Unfortunately, when it comes to building a tiny home, “small” doesn’t always equate to “cozy.” Cold northern climates present a unique challenge for homeowners. With space at a premium, there’s often little room for the same type of heating systems you may find in a conventional home.
Faced with dropping temperatures, it may be tempting to just buy an RV and drive south instead. But living in Canada shouldn’t stop you from building or owning a tiny home—just make sure you consider these factors before you begin the ultimate downsize.
Although there’s less space to heat in a tiny home, there’s also less room for furnaces and ductwork, which is why proper insulation is key. Choosing high-quality insulation (such as vacuum-insulated panels) with a high R-value to install in the floors, roof, and walls will play a major role in keeping you toasty. Double-paned or triple-paned windows are also a must.
If your home is mobile, creating a temporary seasonal foundation around the exterior of your home may also protect you from the elements. Covered hay bales stacked around the exterior of the home, for example, will create an extra layer of insulation.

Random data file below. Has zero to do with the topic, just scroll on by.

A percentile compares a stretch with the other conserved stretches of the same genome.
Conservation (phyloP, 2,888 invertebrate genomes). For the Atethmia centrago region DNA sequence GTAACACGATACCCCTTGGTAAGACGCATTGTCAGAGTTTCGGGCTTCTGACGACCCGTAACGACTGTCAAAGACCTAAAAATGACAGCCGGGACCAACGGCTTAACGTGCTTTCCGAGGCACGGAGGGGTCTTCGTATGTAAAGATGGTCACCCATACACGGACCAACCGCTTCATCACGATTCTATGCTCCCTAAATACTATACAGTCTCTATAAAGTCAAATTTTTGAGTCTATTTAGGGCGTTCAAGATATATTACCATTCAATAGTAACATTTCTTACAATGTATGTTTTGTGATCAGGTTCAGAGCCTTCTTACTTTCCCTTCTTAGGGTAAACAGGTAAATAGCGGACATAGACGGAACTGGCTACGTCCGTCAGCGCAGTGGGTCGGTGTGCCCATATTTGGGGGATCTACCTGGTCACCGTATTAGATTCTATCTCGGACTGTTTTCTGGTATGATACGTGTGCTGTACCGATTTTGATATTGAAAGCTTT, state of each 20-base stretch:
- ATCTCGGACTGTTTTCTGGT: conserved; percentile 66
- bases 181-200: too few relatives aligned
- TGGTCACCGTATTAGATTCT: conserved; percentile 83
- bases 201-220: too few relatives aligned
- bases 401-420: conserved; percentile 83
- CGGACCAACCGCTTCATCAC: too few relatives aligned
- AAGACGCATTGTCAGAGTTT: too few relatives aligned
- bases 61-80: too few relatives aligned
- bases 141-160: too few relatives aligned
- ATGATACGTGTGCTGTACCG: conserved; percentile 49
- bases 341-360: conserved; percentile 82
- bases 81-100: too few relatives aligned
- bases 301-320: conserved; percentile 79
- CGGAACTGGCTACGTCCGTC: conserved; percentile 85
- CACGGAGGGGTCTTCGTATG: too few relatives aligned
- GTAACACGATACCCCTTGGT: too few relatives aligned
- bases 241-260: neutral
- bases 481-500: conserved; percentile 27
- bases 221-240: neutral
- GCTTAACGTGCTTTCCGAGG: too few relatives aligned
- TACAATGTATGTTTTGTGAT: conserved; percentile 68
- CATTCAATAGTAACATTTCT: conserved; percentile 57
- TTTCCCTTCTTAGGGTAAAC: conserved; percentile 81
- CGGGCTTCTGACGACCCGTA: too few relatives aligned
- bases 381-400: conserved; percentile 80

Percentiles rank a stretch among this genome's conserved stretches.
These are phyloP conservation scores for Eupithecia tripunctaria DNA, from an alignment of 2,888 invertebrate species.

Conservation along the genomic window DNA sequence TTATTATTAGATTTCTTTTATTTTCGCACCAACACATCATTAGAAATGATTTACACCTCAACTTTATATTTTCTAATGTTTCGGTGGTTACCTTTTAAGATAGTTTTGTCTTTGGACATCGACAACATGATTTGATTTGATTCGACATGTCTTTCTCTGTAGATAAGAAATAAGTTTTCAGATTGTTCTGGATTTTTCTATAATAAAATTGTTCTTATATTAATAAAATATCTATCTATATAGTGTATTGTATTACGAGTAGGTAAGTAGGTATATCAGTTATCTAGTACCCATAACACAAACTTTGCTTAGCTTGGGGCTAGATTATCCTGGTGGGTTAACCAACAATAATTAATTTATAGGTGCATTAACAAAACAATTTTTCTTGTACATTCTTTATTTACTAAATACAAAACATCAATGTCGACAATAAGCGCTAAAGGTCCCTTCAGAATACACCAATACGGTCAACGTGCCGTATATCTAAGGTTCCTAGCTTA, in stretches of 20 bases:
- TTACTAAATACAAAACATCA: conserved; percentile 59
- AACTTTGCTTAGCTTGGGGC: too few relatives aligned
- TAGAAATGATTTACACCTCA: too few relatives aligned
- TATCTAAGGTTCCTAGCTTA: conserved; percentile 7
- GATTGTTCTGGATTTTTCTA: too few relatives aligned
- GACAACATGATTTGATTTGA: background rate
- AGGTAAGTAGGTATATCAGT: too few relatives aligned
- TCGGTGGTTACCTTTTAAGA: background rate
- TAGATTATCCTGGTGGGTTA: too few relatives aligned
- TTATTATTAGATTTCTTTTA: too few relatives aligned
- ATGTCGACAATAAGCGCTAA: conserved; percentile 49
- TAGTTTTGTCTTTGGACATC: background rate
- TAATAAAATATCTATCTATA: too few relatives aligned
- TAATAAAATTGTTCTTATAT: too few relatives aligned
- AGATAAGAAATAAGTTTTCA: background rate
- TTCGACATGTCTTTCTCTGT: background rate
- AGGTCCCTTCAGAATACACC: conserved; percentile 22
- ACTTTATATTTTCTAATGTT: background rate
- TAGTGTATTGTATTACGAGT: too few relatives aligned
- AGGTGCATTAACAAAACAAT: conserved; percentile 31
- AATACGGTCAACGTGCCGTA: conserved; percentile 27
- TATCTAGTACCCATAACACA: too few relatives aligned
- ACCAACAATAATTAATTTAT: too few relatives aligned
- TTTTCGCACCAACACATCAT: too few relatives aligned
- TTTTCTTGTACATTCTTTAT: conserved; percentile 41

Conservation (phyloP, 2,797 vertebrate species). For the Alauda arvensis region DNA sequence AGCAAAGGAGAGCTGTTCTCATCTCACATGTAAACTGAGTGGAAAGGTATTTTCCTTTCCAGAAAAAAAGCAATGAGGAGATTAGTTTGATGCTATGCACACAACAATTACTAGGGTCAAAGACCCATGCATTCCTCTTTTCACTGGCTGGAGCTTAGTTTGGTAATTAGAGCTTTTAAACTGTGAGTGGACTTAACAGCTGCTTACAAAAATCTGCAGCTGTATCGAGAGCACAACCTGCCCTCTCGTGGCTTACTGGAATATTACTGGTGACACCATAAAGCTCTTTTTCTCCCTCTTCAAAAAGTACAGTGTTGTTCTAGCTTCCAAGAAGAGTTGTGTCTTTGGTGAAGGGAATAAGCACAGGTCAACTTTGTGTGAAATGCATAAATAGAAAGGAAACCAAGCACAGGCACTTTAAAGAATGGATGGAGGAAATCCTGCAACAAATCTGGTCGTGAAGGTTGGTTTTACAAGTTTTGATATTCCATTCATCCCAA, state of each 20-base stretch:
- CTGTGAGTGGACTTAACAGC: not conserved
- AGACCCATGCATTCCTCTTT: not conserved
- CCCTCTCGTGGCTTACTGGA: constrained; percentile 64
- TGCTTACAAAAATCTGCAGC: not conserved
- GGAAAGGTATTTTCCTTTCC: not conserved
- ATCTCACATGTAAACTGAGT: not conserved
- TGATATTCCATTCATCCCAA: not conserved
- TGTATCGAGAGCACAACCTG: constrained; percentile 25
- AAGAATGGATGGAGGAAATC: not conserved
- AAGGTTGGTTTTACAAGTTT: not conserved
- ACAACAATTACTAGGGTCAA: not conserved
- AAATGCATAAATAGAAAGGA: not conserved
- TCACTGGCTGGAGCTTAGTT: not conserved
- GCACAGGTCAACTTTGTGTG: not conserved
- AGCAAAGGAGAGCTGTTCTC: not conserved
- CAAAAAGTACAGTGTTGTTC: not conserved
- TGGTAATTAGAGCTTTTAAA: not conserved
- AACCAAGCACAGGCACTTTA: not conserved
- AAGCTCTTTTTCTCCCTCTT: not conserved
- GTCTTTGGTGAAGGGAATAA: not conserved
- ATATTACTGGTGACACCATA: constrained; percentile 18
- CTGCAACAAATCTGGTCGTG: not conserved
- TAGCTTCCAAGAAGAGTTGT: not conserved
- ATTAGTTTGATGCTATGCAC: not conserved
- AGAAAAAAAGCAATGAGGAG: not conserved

With proper sealing to ensure the home is airtight, little will be needed to heat the small space. Radiant heating, electric space heaters, wood stoves, and propane heaters are all options, while ceiling fans may be helpful to draw hot air up and distribute it around the house. Passive solar heating will also play a role in ensuring that you stay warm all winter long.
While sealing your tiny home and choosing materials that have high R-values is vital to reduce energy and heat loss, this comes with its own set of problems. Without an exchange of fresh air, moisture build-up caused by cooking and showering can lead to mould growth.
While tiny houses in warmer climates can opt for RV-style roof holes with plastic covers, those in cold climates will need to install a duct system. But with reduced room for ductwork, this can be a challenge. One solution is to install a compact ventilation system such as the Lunos e2. Used in the Leaf 3, a tiny house designed for the climate of the Yukon, the Lunos needs minimal room and is energy efficient. Another solution is PVC piping, which was used by these homeowners in Wyoming to combat extreme weather.
Gone is the massive hot water tank that you’re probably familiar with. Worse, living in a tiny home increases your chances of burst or frozen pipes.
The first solution is to avoid installing pipes on the exterior walls of your house, where they are more likely to freeze. Secondly, select a piping material that is unlikely to burst when the temperature drops, such as such as cross-linked polyethylene (or PEX piping). Finally, pipes can be wrapped in heat tape or foam insulation.
In order to stay warm, clearing snow off your roof on a regular basis will also be necessary. The Leaf 3 boasts a sloped roof for this reason, which doubles as lofted sleeping space.